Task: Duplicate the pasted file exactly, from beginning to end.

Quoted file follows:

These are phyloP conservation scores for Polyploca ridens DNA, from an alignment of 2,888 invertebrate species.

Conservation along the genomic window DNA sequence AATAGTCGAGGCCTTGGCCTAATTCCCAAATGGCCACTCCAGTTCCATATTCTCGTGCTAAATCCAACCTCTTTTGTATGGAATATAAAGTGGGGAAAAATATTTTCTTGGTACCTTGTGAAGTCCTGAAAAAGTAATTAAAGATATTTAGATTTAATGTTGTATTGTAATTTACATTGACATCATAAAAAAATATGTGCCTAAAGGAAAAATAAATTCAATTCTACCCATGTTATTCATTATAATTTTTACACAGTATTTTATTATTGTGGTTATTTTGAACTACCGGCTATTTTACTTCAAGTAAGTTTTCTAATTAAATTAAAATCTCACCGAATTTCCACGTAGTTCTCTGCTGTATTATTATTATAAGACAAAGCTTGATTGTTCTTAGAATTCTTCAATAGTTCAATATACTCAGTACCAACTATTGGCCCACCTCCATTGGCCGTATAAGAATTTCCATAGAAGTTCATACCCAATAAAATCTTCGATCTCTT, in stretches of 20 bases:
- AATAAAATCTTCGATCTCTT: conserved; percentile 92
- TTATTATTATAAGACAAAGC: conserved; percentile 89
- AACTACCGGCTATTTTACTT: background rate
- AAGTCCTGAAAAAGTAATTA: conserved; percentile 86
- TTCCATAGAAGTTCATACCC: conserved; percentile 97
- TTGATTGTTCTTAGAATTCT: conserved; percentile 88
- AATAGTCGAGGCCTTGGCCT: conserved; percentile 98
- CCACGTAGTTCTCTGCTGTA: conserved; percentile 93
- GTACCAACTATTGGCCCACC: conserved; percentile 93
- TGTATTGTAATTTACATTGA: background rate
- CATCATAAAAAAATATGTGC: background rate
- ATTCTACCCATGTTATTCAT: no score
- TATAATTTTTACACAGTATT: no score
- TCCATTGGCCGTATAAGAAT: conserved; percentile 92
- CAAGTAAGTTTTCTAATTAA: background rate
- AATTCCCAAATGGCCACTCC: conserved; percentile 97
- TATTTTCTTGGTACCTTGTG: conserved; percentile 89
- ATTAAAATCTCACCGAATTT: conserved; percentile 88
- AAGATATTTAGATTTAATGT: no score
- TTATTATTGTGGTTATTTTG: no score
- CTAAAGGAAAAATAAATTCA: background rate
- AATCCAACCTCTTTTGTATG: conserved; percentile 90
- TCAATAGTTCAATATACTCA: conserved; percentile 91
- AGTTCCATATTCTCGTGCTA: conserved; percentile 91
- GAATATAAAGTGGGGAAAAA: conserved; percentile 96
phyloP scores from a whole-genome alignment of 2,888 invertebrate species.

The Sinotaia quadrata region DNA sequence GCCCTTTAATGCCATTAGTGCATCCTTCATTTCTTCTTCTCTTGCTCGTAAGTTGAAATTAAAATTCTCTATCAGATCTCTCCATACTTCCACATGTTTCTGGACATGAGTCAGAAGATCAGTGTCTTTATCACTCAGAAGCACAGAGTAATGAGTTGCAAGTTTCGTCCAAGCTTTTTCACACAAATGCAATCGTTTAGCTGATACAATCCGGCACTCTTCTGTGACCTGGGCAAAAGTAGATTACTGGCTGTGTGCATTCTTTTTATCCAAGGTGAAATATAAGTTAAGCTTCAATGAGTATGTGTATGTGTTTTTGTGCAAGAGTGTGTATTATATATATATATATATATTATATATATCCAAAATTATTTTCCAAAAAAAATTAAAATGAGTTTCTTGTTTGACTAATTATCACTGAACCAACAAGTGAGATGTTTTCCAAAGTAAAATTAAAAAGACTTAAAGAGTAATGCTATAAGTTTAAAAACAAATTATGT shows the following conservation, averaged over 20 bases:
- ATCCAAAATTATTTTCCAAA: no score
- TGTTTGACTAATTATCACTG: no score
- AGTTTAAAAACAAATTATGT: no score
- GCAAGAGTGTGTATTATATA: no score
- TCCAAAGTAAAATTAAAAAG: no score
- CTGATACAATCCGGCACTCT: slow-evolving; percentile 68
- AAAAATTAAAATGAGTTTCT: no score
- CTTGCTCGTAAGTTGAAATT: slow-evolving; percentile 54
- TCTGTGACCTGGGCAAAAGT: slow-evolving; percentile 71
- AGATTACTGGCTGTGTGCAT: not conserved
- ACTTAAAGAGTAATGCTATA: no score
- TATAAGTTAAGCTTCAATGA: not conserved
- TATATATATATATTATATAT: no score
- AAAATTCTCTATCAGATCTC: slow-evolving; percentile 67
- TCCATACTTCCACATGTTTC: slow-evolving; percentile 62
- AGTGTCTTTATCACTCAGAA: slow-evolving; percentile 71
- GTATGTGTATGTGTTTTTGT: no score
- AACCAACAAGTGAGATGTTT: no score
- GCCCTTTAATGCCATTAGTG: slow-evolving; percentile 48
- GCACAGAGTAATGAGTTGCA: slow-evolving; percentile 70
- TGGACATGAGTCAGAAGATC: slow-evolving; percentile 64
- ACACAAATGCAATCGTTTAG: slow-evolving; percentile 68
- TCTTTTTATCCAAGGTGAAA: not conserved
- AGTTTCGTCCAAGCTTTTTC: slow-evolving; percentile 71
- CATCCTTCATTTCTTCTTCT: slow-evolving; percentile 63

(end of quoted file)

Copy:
These are phyloP conservation scores for Polyploca ridens DNA, from an alignment of 2,888 invertebrate species.

Conservation along the genomic window DNA sequence AATAGTCGAGGCCTTGGCCTAATTCCCAAATGGCCACTCCAGTTCCATATTCTCGTGCTAAATCCAACCTCTTTTGTATGGAATATAAAGTGGGGAAAAATATTTTCTTGGTACCTTGTGAAGTCCTGAAAAAGTAATTAAAGATATTTAGATTTAATGTTGTATTGTAATTTACATTGACATCATAAAAAAATATGTGCCTAAAGGAAAAATAAATTCAATTCTACCCATGTTATTCATTATAATTTTTACACAGTATTTTATTATTGTGGTTATTTTGAACTACCGGCTATTTTACTTCAAGTAAGTTTTCTAATTAAATTAAAATCTCACCGAATTTCCACGTAGTTCTCTGCTGTATTATTATTATAAGACAAAGCTTGATTGTTCTTAGAATTCTTCAATAGTTCAATATACTCAGTACCAACTATTGGCCCACCTCCATTGGCCGTATAAGAATTTCCATAGAAGTTCATACCCAATAAAATCTTCGATCTCTT, in stretches of 20 bases:
- AATAAAATCTTCGATCTCTT: conserved; percentile 92
- TTATTATTATAAGACAAAGC: conserved; percentile 89
- AACTACCGGCTATTTTACTT: background rate
- AAGTCCTGAAAAAGTAATTA: conserved; percentile 86
- TTCCATAGAAGTTCATACCC: conserved; percentile 97
- TTGATTGTTCTTAGAATTCT: conserved; percentile 88
- AATAGTCGAGGCCTTGGCCT: conserved; percentile 98
- CCACGTAGTTCTCTGCTGTA: conserved; percentile 93
- GTACCAACTATTGGCCCACC: conserved; percentile 93
- TGTATTGTAATTTACATTGA: background rate
- CATCATAAAAAAATATGTGC: background rate
- ATTCTACCCATGTTATTCAT: no score
- TATAATTTTTACACAGTATT: no score
- TCCATTGGCCGTATAAGAAT: conserved; percentile 92
- CAAGTAAGTTTTCTAATTAA: background rate
- AATTCCCAAATGGCCACTCC: conserved; percentile 97
- TATTTTCTTGGTACCTTGTG: conserved; percentile 89
- ATTAAAATCTCACCGAATTT: conserved; percentile 88
- AAGATATTTAGATTTAATGT: no score
- TTATTATTGTGGTTATTTTG: no score
- CTAAAGGAAAAATAAATTCA: background rate
- AATCCAACCTCTTTTGTATG: conserved; percentile 90
- TCAATAGTTCAATATACTCA: conserved; percentile 91
- AGTTCCATATTCTCGTGCTA: conserved; percentile 91
- GAATATAAAGTGGGGAAAAA: conserved; percentile 96
phyloP scores from a whole-genome alignment of 2,888 invertebrate species.

The Sinotaia quadrata region DNA sequence GCCCTTTAATGCCATTAGTGCATCCTTCATTTCTTCTTCTCTTGCTCGTAAGTTGAAATTAAAATTCTCTATCAGATCTCTCCATACTTCCACATGTTTCTGGACATGAGTCAGAAGATCAGTGTCTTTATCACTCAGAAGCACAGAGTAATGAGTTGCAAGTTTCGTCCAAGCTTTTTCACACAAATGCAATCGTTTAGCTGATACAATCCGGCACTCTTCTGTGACCTGGGCAAAAGTAGATTACTGGCTGTGTGCATTCTTTTTATCCAAGGTGAAATATAAGTTAAGCTTCAATGAGTATGTGTATGTGTTTTTGTGCAAGAGTGTGTATTATATATATATATATATATTATATATATCCAAAATTATTTTCCAAAAAAAATTAAAATGAGTTTCTTGTTTGACTAATTATCACTGAACCAACAAGTGAGATGTTTTCCAAAGTAAAATTAAAAAGACTTAAAGAGTAATGCTATAAGTTTAAAAACAAATTATGT shows the following conservation, averaged over 20 bases:
- ATCCAAAATTATTTTCCAAA: no score
- TGTTTGACTAATTATCACTG: no score
- AGTTTAAAAACAAATTATGT: no score
- GCAAGAGTGTGTATTATATA: no score
- TCCAAAGTAAAATTAAAAAG: no score
- CTGATACAATCCGGCACTCT: slow-evolving; percentile 68
- AAAAATTAAAATGAGTTTCT: no score
- CTTGCTCGTAAGTTGAAATT: slow-evolving; percentile 54
- TCTGTGACCTGGGCAAAAGT: slow-evolving; percentile 71
- AGATTACTGGCTGTGTGCAT: not conserved
- ACTTAAAGAGTAATGCTATA: no score
- TATAAGTTAAGCTTCAATGA: not conserved
- TATATATATATATTATATAT: no score
- AAAATTCTCTATCAGATCTC: slow-evolving; percentile 67
- TCCATACTTCCACATGTTTC: slow-evolving; percentile 62
- AGTGTCTTTATCACTCAGAA: slow-evolving; percentile 71
- GTATGTGTATGTGTTTTTGT: no score
- AACCAACAAGTGAGATGTTT: no score
- GCCCTTTAATGCCATTAGTG: slow-evolving; percentile 48
- GCACAGAGTAATGAGTTGCA: slow-evolving; percentile 70
- TGGACATGAGTCAGAAGATC: slow-evolving; percentile 64
- ACACAAATGCAATCGTTTAG: slow-evolving; percentile 68
- TCTTTTTATCCAAGGTGAAA: not conserved
- AGTTTCGTCCAAGCTTTTTC: slow-evolving; percentile 71
- CATCCTTCATTTCTTCTTCT: slow-evolving; percentile 63